In September 2014, the State Duma, or parliament, passed an even harsher law restricting foreign capital to 20%, which affected most foreign media operating in Russia.
Vedomosti itself, as a 100% foreign-owned joint venture of the Financial Times, Wall Street Journal and Sanoma Independent Media, is affected under the law.
Sanoma had begun looking for a buyer already in July, then Vedomosti was reportedly sold before the law passed — to unknown buyers in Russia.
Catherine A. Fitzpatrick
According to information provided to the Energy Ministry’s situation analysis center by Gazprom Neft, Russia’s main state oil company, the plant is working fine, says a spokesman.
Earlier the Emergencies Ministry said the toxic gas spreading over some districts of Moscow with the smell of sulfur was caused by a “malfunction” at the NPZ. Yury Akimov, first deputy of the Emergencies Ministry’s Moscow department, said there was a break-down in the system for processing hydrogen sulphide at the plant.
Meanwhile, Gazprom Neft, the owner of NPZ, said no such thing happened (translation by The Interpreter):
The plant is working in its regular regimen, in accordance with the industrial plan. At the present time, according to information from the plant’s own laboratory, gas rescue unit and gas monitoring stations in the environmental protection zone of NPZ, there were no increases in the level of permissible concentrations of hydrogen sulphide recorded.
But residents of the central, east and southeast districts of Moscow continue to experience the bad smell and smog. And the air pollution monitoring agency Mosekomonitoring says that the concentration of hydrogen sulphide and styrene are higher than normal.
A toxic gas leak has spread through some districts of Moscow today, causing panic and anger among residents.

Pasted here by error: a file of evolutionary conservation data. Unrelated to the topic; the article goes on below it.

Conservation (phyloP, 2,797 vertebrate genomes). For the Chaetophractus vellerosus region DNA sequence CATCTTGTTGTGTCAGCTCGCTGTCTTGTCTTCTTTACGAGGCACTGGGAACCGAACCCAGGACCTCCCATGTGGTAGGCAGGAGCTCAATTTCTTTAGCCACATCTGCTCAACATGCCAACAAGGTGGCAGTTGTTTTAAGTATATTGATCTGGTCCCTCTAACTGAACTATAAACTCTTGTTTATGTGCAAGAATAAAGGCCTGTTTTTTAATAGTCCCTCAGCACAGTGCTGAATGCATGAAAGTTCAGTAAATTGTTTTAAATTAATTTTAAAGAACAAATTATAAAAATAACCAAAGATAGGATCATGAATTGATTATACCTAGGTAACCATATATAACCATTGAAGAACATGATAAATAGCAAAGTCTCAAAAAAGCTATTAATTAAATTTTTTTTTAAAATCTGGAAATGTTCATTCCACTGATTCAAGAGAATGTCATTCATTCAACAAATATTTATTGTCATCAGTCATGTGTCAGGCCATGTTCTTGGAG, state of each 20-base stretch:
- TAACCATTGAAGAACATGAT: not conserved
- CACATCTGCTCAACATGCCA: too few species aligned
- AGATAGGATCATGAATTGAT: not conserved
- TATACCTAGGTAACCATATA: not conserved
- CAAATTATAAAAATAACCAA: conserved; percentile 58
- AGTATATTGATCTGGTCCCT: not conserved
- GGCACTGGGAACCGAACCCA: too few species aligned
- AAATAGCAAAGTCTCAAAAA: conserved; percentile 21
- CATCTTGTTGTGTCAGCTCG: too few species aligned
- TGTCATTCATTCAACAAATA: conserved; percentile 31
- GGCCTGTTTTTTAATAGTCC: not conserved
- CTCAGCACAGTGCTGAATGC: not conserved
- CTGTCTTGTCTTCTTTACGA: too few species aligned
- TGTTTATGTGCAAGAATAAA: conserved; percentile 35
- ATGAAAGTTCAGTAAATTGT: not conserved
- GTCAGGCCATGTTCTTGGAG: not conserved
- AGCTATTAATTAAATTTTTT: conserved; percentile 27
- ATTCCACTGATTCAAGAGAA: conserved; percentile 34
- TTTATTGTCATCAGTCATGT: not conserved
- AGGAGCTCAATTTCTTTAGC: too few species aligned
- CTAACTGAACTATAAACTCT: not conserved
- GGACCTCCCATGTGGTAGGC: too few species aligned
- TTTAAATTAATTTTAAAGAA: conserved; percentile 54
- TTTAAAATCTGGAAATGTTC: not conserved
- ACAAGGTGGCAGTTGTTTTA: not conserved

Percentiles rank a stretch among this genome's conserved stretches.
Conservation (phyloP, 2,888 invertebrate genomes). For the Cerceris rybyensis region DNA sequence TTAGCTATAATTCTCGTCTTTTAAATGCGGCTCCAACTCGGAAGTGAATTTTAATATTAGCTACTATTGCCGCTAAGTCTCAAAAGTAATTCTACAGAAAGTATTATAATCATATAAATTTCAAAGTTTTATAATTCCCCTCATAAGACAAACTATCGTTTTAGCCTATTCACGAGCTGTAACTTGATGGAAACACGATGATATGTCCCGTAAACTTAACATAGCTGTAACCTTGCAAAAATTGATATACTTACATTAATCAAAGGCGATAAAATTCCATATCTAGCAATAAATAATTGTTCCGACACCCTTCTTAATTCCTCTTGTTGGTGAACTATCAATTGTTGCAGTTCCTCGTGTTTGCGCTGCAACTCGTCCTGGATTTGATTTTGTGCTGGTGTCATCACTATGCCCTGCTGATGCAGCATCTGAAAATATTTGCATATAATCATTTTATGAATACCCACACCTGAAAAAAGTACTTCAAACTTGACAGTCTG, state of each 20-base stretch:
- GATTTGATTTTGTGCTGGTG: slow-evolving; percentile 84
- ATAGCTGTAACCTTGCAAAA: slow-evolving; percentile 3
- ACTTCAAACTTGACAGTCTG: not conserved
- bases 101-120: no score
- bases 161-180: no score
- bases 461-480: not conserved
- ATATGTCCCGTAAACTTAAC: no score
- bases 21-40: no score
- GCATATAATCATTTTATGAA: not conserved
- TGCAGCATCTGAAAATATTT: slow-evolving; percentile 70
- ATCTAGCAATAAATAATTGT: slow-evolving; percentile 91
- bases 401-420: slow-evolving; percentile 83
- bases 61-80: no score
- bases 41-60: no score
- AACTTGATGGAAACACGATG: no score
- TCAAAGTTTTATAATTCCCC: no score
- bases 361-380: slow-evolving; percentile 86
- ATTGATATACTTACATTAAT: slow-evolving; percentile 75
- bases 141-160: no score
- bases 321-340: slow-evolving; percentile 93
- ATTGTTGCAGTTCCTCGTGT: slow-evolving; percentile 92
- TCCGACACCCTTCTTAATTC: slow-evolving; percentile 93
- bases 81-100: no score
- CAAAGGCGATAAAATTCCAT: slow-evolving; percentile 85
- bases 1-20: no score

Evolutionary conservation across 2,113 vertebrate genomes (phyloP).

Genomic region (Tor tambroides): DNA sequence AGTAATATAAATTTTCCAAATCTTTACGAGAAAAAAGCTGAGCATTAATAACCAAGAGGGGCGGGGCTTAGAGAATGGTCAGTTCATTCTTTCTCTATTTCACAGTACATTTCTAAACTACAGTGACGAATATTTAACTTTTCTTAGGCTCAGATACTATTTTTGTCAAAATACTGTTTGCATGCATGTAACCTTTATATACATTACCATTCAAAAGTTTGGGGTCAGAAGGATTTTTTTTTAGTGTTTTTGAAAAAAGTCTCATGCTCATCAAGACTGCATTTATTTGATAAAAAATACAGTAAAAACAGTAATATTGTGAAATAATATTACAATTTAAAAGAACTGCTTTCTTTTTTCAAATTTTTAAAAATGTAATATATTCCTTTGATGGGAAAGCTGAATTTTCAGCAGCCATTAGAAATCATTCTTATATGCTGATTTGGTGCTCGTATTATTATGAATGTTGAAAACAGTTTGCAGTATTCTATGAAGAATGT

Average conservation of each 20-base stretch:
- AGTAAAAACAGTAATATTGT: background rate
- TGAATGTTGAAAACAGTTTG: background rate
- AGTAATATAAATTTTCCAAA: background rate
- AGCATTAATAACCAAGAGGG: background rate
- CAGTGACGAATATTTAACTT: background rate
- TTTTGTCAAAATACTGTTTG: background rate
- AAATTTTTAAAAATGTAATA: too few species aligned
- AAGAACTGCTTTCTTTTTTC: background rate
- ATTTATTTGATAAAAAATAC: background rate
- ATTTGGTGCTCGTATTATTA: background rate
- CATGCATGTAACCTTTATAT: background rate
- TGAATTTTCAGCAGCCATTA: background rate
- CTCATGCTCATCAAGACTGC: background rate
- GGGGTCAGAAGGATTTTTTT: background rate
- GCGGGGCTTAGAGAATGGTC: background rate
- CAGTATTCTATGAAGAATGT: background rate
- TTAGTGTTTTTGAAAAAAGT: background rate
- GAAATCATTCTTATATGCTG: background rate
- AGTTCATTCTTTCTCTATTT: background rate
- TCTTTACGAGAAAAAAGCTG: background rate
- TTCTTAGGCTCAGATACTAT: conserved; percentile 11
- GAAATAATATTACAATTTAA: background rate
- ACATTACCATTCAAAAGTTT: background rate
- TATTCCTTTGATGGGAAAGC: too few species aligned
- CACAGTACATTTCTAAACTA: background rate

But later Moscow’s Emergencies Ministry said that the cause was a “malfunction” at the oil refinery, not an explosion, Interfax reported at 18:22. Details on the exact nature of the incident were not available.
LifeNews reported that the concentration of hydrogen sulphide was 10 times the norm.
Photo by LifeNews
The oil refinery, located in Kapotna, said they had not experienced any leaks, Gazpromneft, the state oil and gas company, told Moscow City News Agency.
A spokesman said the oil refinery is in fact under repairs, and not
producing anything. They said it is monitored by Mosekomitgoring, which
reports on air pollution, and there are no problems on their end.
Meanwhile, Mosekomitoring has reported on its web site that the toxic substance styrene has exceeded 2.2 times the norm, and formaldehyde has reached 1.6 times the limit of concentration in the air per day.
is regarded as a hazardous chemical which can irritate skin and eyes
and is possibly mutagenic and carcinogenic. People may experience
tearing, weakness, nausea and dizziness, and may also suffer gastrointestinal upset and effects on the central and peripheral nerve
system in higher doses.
People learned about the gas leak from Twitter before they did from Moscow authorities:
Translation: I looked at Twitter, they write that in Paveletsky District and Nagatino there is a sharp smell of hydrogen sulphide. Did something explode?
Translation: We’re sitting in our office on Nagatinskaya St, and I can confirm, it stinks.
People began circulating photos immediately of the grey smog over some areas of Moscow.
Moscow’s Weather Service told Interfax that due to weak winds and high humidity, it may take longer than usual for the toxic gas to dissipate.
Catherine A. Fitzpatrick
As if the Kremlin’s best known propaganda outlet RT.com were not enough, Russia is now launching the English-language Sputniknews.com, an Internet news site and network of radio stations. RIA Novosti, the once-respected Russian state news agency, is no longer publishing in English as a result of this reorganization.
Sputnik is the Russian word for both “fellow traveler” and “satellite,” and recalls the Cold War, when the Soviet Union beat the United States into outer space by launching the first artificial earth satellite.